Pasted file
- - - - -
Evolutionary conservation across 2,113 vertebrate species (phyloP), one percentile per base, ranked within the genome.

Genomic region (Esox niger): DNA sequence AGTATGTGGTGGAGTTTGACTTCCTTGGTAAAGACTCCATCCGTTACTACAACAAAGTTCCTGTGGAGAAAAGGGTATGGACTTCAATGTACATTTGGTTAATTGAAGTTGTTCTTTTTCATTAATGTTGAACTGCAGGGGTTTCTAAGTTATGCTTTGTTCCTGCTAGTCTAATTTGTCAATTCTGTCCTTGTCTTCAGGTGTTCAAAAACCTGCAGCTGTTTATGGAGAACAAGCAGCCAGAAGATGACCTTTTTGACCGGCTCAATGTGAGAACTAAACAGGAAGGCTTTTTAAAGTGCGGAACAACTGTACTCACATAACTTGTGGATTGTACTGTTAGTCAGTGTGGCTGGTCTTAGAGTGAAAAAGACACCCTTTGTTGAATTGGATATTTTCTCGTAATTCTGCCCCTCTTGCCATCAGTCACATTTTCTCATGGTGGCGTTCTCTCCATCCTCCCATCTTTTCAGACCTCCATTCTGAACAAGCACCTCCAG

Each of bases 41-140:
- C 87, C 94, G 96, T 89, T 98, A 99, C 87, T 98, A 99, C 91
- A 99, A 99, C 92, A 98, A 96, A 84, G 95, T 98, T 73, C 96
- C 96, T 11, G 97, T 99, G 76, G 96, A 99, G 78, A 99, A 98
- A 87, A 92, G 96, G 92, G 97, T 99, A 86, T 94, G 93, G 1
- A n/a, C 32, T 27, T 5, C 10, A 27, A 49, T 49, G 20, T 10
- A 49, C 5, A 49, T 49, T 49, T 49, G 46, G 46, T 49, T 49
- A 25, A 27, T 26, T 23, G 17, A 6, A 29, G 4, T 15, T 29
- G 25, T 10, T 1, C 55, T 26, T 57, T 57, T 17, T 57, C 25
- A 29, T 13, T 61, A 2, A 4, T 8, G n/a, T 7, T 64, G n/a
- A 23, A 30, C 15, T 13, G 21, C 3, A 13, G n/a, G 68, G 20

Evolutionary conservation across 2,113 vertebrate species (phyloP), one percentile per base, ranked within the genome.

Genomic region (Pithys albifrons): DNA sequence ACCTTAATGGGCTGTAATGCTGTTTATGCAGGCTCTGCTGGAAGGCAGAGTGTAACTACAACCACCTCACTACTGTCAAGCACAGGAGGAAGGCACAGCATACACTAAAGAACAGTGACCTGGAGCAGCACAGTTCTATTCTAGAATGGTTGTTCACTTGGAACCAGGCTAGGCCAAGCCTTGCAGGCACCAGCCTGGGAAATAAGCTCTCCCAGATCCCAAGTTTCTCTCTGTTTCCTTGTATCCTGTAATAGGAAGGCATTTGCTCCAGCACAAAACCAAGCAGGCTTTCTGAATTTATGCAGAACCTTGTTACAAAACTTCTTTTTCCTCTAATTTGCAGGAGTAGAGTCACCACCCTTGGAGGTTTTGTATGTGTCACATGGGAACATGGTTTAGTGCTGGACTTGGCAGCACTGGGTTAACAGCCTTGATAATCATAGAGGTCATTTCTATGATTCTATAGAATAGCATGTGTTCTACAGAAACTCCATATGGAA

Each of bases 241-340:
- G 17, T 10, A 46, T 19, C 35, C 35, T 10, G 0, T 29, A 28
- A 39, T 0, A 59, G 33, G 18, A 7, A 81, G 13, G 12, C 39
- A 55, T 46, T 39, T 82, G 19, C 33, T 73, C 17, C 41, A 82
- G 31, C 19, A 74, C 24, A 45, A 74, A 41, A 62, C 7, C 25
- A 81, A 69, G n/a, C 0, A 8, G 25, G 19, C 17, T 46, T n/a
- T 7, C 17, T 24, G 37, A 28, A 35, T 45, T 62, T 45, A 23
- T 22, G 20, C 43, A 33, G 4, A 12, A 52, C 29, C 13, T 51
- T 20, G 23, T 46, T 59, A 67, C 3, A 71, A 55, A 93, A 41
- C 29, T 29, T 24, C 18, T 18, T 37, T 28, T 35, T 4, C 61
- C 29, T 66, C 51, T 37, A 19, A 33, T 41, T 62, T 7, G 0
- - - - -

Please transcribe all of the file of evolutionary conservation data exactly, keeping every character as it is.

Evolutionary conservation across 2,113 vertebrate species (phyloP), one percentile per base, ranked within the genome.

Genomic region (Esox niger): DNA sequence AGTATGTGGTGGAGTTTGACTTCCTTGGTAAAGACTCCATCCGTTACTACAACAAAGTTCCTGTGGAGAAAAGGGTATGGACTTCAATGTACATTTGGTTAATTGAAGTTGTTCTTTTTCATTAATGTTGAACTGCAGGGGTTTCTAAGTTATGCTTTGTTCCTGCTAGTCTAATTTGTCAATTCTGTCCTTGTCTTCAGGTGTTCAAAAACCTGCAGCTGTTTATGGAGAACAAGCAGCCAGAAGATGACCTTTTTGACCGGCTCAATGTGAGAACTAAACAGGAAGGCTTTTTAAAGTGCGGAACAACTGTACTCACATAACTTGTGGATTGTACTGTTAGTCAGTGTGGCTGGTCTTAGAGTGAAAAAGACACCCTTTGTTGAATTGGATATTTTCTCGTAATTCTGCCCCTCTTGCCATCAGTCACATTTTCTCATGGTGGCGTTCTCTCCATCCTCCCATCTTTTCAGACCTCCATTCTGAACAAGCACCTCCAG

Each of bases 41-140:
- C 87, C 94, G 96, T 89, T 98, A 99, C 87, T 98, A 99, C 91
- A 99, A 99, C 92, A 98, A 96, A 84, G 95, T 98, T 73, C 96
- C 96, T 11, G 97, T 99, G 76, G 96, A 99, G 78, A 99, A 98
- A 87, A 92, G 96, G 92, G 97, T 99, A 86, T 94, G 93, G 1
- A n/a, C 32, T 27, T 5, C 10, A 27, A 49, T 49, G 20, T 10
- A 49, C 5, A 49, T 49, T 49, T 49, G 46, G 46, T 49, T 49
- A 25, A 27, T 26, T 23, G 17, A 6, A 29, G 4, T 15, T 29
- G 25, T 10, T 1, C 55, T 26, T 57, T 57, T 17, T 57, C 25
- A 29, T 13, T 61, A 2, A 4, T 8, G n/a, T 7, T 64, G n/a
- A 23, A 30, C 15, T 13, G 21, C 3, A 13, G n/a, G 68, G 20

Evolutionary conservation across 2,113 vertebrate species (phyloP), one percentile per base, ranked within the genome.

Genomic region (Pithys albifrons): DNA sequence ACCTTAATGGGCTGTAATGCTGTTTATGCAGGCTCTGCTGGAAGGCAGAGTGTAACTACAACCACCTCACTACTGTCAAGCACAGGAGGAAGGCACAGCATACACTAAAGAACAGTGACCTGGAGCAGCACAGTTCTATTCTAGAATGGTTGTTCACTTGGAACCAGGCTAGGCCAAGCCTTGCAGGCACCAGCCTGGGAAATAAGCTCTCCCAGATCCCAAGTTTCTCTCTGTTTCCTTGTATCCTGTAATAGGAAGGCATTTGCTCCAGCACAAAACCAAGCAGGCTTTCTGAATTTATGCAGAACCTTGTTACAAAACTTCTTTTTCCTCTAATTTGCAGGAGTAGAGTCACCACCCTTGGAGGTTTTGTATGTGTCACATGGGAACATGGTTTAGTGCTGGACTTGGCAGCACTGGGTTAACAGCCTTGATAATCATAGAGGTCATTTCTATGATTCTATAGAATAGCATGTGTTCTACAGAAACTCCATATGGAA

Each of bases 241-340:
- G 17, T 10, A 46, T 19, C 35, C 35, T 10, G 0, T 29, A 28
- A 39, T 0, A 59, G 33, G 18, A 7, A 81, G 13, G 12, C 39
- A 55, T 46, T 39, T 82, G 19, C 33, T 73, C 17, C 41, A 82
- G 31, C 19, A 74, C 24, A 45, A 74, A 41, A 62, C 7, C 25
- A 81, A 69, G n/a, C 0, A 8, G 25, G 19, C 17, T 46, T n/a
- T 7, C 17, T 24, G 37, A 28, A 35, T 45, T 62, T 45, A 23
- T 22, G 20, C 43, A 33, G 4, A 12, A 52, C 29, C 13, T 51
- T 20, G 23, T 46, T 59, A 67, C 3, A 71, A 55, A 93, A 41
- C 29, T 29, T 24, C 18, T 18, T 37, T 28, T 35, T 4, C 61
- C 29, T 66, C 51, T 37, A 19, A 33, T 41, T 62, T 7, G 0